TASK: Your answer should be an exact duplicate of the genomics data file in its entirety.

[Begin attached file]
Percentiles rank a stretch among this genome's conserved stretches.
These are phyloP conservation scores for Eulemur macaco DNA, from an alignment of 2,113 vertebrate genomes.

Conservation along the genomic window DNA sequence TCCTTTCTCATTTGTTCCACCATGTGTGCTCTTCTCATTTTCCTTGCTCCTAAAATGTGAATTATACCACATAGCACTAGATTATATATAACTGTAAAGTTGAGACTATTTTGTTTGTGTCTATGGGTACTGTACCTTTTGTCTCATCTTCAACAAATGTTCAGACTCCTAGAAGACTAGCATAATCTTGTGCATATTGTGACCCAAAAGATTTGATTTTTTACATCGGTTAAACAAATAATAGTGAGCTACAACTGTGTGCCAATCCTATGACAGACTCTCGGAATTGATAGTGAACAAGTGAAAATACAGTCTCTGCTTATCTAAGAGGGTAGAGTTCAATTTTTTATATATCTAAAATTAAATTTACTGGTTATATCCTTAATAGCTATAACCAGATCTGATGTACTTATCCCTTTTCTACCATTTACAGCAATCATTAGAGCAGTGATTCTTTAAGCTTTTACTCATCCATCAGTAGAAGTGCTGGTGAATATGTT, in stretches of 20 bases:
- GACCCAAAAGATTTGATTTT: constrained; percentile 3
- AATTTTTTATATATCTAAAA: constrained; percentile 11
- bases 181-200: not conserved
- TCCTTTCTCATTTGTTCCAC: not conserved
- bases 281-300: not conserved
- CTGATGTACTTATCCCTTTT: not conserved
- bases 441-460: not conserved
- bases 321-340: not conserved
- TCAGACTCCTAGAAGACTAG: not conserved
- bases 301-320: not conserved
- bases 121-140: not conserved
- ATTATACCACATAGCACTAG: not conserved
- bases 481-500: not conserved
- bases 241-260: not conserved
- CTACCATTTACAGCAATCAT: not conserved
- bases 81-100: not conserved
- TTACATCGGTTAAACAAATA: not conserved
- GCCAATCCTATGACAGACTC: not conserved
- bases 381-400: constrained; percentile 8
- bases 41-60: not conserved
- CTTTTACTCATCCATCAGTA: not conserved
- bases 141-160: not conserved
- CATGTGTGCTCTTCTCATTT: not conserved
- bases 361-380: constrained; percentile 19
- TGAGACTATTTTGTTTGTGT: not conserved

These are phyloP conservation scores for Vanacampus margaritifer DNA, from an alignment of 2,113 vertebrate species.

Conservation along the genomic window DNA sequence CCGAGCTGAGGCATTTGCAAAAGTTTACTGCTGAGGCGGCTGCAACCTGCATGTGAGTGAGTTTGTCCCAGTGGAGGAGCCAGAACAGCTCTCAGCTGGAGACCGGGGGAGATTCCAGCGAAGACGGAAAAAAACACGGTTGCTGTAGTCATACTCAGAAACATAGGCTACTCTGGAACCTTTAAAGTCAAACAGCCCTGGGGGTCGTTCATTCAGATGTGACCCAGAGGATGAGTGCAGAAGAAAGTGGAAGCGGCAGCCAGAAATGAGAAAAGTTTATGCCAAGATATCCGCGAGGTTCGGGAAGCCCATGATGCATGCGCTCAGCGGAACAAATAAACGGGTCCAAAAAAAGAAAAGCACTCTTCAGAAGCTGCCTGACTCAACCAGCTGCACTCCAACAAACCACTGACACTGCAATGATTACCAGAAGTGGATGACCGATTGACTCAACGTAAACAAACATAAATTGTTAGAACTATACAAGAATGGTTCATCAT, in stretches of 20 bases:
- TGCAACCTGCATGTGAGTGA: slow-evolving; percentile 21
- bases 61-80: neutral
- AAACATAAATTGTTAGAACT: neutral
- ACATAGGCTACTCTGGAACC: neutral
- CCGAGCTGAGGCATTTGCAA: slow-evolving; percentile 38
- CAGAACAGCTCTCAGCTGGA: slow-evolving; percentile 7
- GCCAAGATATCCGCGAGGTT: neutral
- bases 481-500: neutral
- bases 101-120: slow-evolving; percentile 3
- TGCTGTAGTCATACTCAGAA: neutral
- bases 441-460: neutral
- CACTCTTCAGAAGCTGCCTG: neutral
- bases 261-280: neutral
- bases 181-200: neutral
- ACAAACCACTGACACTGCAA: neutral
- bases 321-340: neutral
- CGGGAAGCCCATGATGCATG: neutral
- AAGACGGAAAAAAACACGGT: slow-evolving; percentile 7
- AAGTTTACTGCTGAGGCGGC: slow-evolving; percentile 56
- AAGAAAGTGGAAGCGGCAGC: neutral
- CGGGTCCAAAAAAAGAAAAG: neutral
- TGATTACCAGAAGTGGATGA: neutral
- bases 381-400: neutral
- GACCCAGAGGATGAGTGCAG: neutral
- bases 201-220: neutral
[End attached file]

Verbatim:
Percentiles rank a stretch among this genome's conserved stretches.
These are phyloP conservation scores for Eulemur macaco DNA, from an alignment of 2,113 vertebrate genomes.

Conservation along the genomic window DNA sequence TCCTTTCTCATTTGTTCCACCATGTGTGCTCTTCTCATTTTCCTTGCTCCTAAAATGTGAATTATACCACATAGCACTAGATTATATATAACTGTAAAGTTGAGACTATTTTGTTTGTGTCTATGGGTACTGTACCTTTTGTCTCATCTTCAACAAATGTTCAGACTCCTAGAAGACTAGCATAATCTTGTGCATATTGTGACCCAAAAGATTTGATTTTTTACATCGGTTAAACAAATAATAGTGAGCTACAACTGTGTGCCAATCCTATGACAGACTCTCGGAATTGATAGTGAACAAGTGAAAATACAGTCTCTGCTTATCTAAGAGGGTAGAGTTCAATTTTTTATATATCTAAAATTAAATTTACTGGTTATATCCTTAATAGCTATAACCAGATCTGATGTACTTATCCCTTTTCTACCATTTACAGCAATCATTAGAGCAGTGATTCTTTAAGCTTTTACTCATCCATCAGTAGAAGTGCTGGTGAATATGTT, in stretches of 20 bases:
- GACCCAAAAGATTTGATTTT: constrained; percentile 3
- AATTTTTTATATATCTAAAA: constrained; percentile 11
- bases 181-200: not conserved
- TCCTTTCTCATTTGTTCCAC: not conserved
- bases 281-300: not conserved
- CTGATGTACTTATCCCTTTT: not conserved
- bases 441-460: not conserved
- bases 321-340: not conserved
- TCAGACTCCTAGAAGACTAG: not conserved
- bases 301-320: not conserved
- bases 121-140: not conserved
- ATTATACCACATAGCACTAG: not conserved
- bases 481-500: not conserved
- bases 241-260: not conserved
- CTACCATTTACAGCAATCAT: not conserved
- bases 81-100: not conserved
- TTACATCGGTTAAACAAATA: not conserved
- GCCAATCCTATGACAGACTC: not conserved
- bases 381-400: constrained; percentile 8
- bases 41-60: not conserved
- CTTTTACTCATCCATCAGTA: not conserved
- bases 141-160: not conserved
- CATGTGTGCTCTTCTCATTT: not conserved
- bases 361-380: constrained; percentile 19
- TGAGACTATTTTGTTTGTGT: not conserved

These are phyloP conservation scores for Vanacampus margaritifer DNA, from an alignment of 2,113 vertebrate species.

Conservation along the genomic window DNA sequence CCGAGCTGAGGCATTTGCAAAAGTTTACTGCTGAGGCGGCTGCAACCTGCATGTGAGTGAGTTTGTCCCAGTGGAGGAGCCAGAACAGCTCTCAGCTGGAGACCGGGGGAGATTCCAGCGAAGACGGAAAAAAACACGGTTGCTGTAGTCATACTCAGAAACATAGGCTACTCTGGAACCTTTAAAGTCAAACAGCCCTGGGGGTCGTTCATTCAGATGTGACCCAGAGGATGAGTGCAGAAGAAAGTGGAAGCGGCAGCCAGAAATGAGAAAAGTTTATGCCAAGATATCCGCGAGGTTCGGGAAGCCCATGATGCATGCGCTCAGCGGAACAAATAAACGGGTCCAAAAAAAGAAAAGCACTCTTCAGAAGCTGCCTGACTCAACCAGCTGCACTCCAACAAACCACTGACACTGCAATGATTACCAGAAGTGGATGACCGATTGACTCAACGTAAACAAACATAAATTGTTAGAACTATACAAGAATGGTTCATCAT, in stretches of 20 bases:
- TGCAACCTGCATGTGAGTGA: slow-evolving; percentile 21
- bases 61-80: neutral
- AAACATAAATTGTTAGAACT: neutral
- ACATAGGCTACTCTGGAACC: neutral
- CCGAGCTGAGGCATTTGCAA: slow-evolving; percentile 38
- CAGAACAGCTCTCAGCTGGA: slow-evolving; percentile 7
- GCCAAGATATCCGCGAGGTT: neutral
- bases 481-500: neutral
- bases 101-120: slow-evolving; percentile 3
- TGCTGTAGTCATACTCAGAA: neutral
- bases 441-460: neutral
- CACTCTTCAGAAGCTGCCTG: neutral
- bases 261-280: neutral
- bases 181-200: neutral
- ACAAACCACTGACACTGCAA: neutral
- bases 321-340: neutral
- CGGGAAGCCCATGATGCATG: neutral
- AAGACGGAAAAAAACACGGT: slow-evolving; percentile 7
- AAGTTTACTGCTGAGGCGGC: slow-evolving; percentile 56
- AAGAAAGTGGAAGCGGCAGC: neutral
- CGGGTCCAAAAAAAGAAAAG: neutral
- TGATTACCAGAAGTGGATGA: neutral
- bases 381-400: neutral
- GACCCAGAGGATGAGTGCAG: neutral
- bases 201-220: neutral